Fragrant New Biofuel
A class of chemical compounds best known today for fragrance and flavor may one day provide the clean, green and renewable fuel with which truck and auto drivers fill their tanks. Researchers at the U.S. Department of Energy’s Joint BioEnergy Institute (JBEI) have engineered Escherichia coli (E. coli) bacteria to generate significant quantities of methyl ketone compounds from glucose. In subsequent tests, these methyl ketones yielded high cetane numbers — a diesel fuel rating comparable to the octane number for gasoline — making them strong candidates for the production of advanced biofuels.
“Our findings add to the list of naturally occurring chemical compounds that could serve as biofuels, which means more flexibility and options for the biofuels industry,” says Harry Beller, a JBEI microbiologist who led this study. “We’re especially encouraged by our finding that it is possible to increase the methyl ketone titer production of E. coli more than 4,000-fold with a relatively small number of genetic modifications.”
Beller directs the Biofuels Pathways department for JBEI’s Fuels Synthesis Division, and also is a senior scientist with the Earth Sciences Division of Lawrence Berkeley National Laboratory (Berkeley Lab). He is the corresponding author of a paper describing this work titled “Engineering of Bacterial Methyl Ketone Synthesis for Biofuels,” which was published in the journal Applied and Environmental Microbiology. Co-authoring this paper were Ee-Been Goh, who is the first author on the paper, plus Edward Baidoo and Jay Keasling.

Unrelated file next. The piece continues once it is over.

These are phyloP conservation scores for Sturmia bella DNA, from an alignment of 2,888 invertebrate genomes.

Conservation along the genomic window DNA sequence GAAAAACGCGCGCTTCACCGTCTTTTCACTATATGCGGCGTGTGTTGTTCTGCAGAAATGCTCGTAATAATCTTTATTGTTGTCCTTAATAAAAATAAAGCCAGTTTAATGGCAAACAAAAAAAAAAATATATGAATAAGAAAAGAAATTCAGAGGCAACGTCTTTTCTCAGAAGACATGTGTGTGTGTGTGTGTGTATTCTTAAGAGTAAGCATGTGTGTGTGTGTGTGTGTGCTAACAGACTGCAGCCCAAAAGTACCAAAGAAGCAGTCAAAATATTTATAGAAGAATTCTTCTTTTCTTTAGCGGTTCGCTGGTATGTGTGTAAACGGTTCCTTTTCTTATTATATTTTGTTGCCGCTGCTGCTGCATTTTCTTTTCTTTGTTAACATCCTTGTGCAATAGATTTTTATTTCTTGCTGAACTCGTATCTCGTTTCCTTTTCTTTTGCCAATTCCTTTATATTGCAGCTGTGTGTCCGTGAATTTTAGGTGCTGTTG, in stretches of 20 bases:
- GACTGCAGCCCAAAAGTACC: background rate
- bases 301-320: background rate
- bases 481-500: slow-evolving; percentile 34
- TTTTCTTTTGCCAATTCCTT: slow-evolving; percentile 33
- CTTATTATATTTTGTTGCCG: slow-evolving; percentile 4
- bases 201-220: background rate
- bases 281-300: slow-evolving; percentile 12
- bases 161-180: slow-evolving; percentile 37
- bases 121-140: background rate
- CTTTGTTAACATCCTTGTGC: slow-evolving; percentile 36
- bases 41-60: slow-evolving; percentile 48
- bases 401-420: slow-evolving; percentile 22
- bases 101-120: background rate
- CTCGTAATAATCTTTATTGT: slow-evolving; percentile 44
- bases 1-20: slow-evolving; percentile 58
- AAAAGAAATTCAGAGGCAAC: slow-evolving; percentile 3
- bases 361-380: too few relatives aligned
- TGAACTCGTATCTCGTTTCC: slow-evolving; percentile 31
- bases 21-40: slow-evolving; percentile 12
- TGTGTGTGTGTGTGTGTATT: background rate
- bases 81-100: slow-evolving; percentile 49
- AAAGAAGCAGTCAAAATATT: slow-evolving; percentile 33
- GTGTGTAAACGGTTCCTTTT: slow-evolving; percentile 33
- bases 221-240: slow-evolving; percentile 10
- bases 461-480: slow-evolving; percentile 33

Advanced biofuels — liquid transportation fuels derived from the cellulosic biomass of perennial grasses and other non-food plants, as well as from agricultural waste — are highly touted as potential replacements for gasoline, diesel and jet fuels. Equally touted is the synthesis of these fuels through microbes that digest the biomass and convert its sugars into fuel molecules. At JBEI, researchers are focusing on developing advanced biofuels that can be used in today’s engines and distribution infrastructures. In previous research, Beller and his colleagues engineered E. coli with special enzymes to synthesize from fatty acids long-chain alkene hydrocarbons that can be turned into diesel fuel. Fatty acids are the energy-rich molecules in bacterial and plant cells that have been dubbed nature’s petroleum.
“In those studies, we noticed that bacteria engineered to produce unnaturally high levels of fatty acids also produced some methyl ketones,” Beller says. “When we tested the cetane numbers of these ketones and saw that they were quite favorable, we were prompted to look more closely at developing methyl ketones as biofuels.”
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